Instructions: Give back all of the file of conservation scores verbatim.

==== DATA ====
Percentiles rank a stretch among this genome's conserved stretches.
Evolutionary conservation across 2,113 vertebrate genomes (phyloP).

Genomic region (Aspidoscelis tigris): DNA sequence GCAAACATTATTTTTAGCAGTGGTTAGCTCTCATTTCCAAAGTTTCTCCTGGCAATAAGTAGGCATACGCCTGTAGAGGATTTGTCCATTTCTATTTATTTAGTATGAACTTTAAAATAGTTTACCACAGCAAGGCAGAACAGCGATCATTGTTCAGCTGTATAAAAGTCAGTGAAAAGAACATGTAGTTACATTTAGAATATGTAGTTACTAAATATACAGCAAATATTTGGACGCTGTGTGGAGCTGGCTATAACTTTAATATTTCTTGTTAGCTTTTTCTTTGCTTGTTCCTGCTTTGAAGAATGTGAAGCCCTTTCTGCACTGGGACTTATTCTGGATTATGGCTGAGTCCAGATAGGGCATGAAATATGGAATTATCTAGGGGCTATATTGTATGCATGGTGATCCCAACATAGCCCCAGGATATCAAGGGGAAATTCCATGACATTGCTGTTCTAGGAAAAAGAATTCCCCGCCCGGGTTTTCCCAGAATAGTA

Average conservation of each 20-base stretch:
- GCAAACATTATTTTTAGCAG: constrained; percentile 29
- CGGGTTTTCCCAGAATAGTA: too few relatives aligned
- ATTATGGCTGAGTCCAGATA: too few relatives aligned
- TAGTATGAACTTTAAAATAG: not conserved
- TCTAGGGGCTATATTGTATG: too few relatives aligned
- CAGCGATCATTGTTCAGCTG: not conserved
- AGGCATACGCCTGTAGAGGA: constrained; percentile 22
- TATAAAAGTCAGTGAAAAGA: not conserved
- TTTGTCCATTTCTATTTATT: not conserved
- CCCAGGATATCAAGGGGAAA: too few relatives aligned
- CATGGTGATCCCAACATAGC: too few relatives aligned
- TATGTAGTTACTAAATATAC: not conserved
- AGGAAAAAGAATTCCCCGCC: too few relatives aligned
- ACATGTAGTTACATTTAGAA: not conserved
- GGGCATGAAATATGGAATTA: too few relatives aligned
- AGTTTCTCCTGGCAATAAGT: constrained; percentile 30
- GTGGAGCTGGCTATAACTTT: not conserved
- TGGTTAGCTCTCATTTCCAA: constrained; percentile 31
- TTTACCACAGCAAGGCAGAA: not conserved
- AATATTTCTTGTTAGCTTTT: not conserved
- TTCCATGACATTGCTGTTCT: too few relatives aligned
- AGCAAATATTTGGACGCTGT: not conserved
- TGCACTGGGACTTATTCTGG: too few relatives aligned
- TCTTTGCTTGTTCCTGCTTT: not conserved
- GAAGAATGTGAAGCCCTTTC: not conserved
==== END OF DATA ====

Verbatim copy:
Percentiles rank a stretch among this genome's conserved stretches.
Evolutionary conservation across 2,113 vertebrate genomes (phyloP).

Genomic region (Aspidoscelis tigris): DNA sequence GCAAACATTATTTTTAGCAGTGGTTAGCTCTCATTTCCAAAGTTTCTCCTGGCAATAAGTAGGCATACGCCTGTAGAGGATTTGTCCATTTCTATTTATTTAGTATGAACTTTAAAATAGTTTACCACAGCAAGGCAGAACAGCGATCATTGTTCAGCTGTATAAAAGTCAGTGAAAAGAACATGTAGTTACATTTAGAATATGTAGTTACTAAATATACAGCAAATATTTGGACGCTGTGTGGAGCTGGCTATAACTTTAATATTTCTTGTTAGCTTTTTCTTTGCTTGTTCCTGCTTTGAAGAATGTGAAGCCCTTTCTGCACTGGGACTTATTCTGGATTATGGCTGAGTCCAGATAGGGCATGAAATATGGAATTATCTAGGGGCTATATTGTATGCATGGTGATCCCAACATAGCCCCAGGATATCAAGGGGAAATTCCATGACATTGCTGTTCTAGGAAAAAGAATTCCCCGCCCGGGTTTTCCCAGAATAGTA

Average conservation of each 20-base stretch:
- GCAAACATTATTTTTAGCAG: constrained; percentile 29
- CGGGTTTTCCCAGAATAGTA: too few relatives aligned
- ATTATGGCTGAGTCCAGATA: too few relatives aligned
- TAGTATGAACTTTAAAATAG: not conserved
- TCTAGGGGCTATATTGTATG: too few relatives aligned
- CAGCGATCATTGTTCAGCTG: not conserved
- AGGCATACGCCTGTAGAGGA: constrained; percentile 22
- TATAAAAGTCAGTGAAAAGA: not conserved
- TTTGTCCATTTCTATTTATT: not conserved
- CCCAGGATATCAAGGGGAAA: too few relatives aligned
- CATGGTGATCCCAACATAGC: too few relatives aligned
- TATGTAGTTACTAAATATAC: not conserved
- AGGAAAAAGAATTCCCCGCC: too few relatives aligned
- ACATGTAGTTACATTTAGAA: not conserved
- GGGCATGAAATATGGAATTA: too few relatives aligned
- AGTTTCTCCTGGCAATAAGT: constrained; percentile 30
- GTGGAGCTGGCTATAACTTT: not conserved
- TGGTTAGCTCTCATTTCCAA: constrained; percentile 31
- TTTACCACAGCAAGGCAGAA: not conserved
- AATATTTCTTGTTAGCTTTT: not conserved
- TTCCATGACATTGCTGTTCT: too few relatives aligned
- AGCAAATATTTGGACGCTGT: not conserved
- TGCACTGGGACTTATTCTGG: too few relatives aligned
- TCTTTGCTTGTTCCTGCTTT: not conserved
- GAAGAATGTGAAGCCCTTTC: not conserved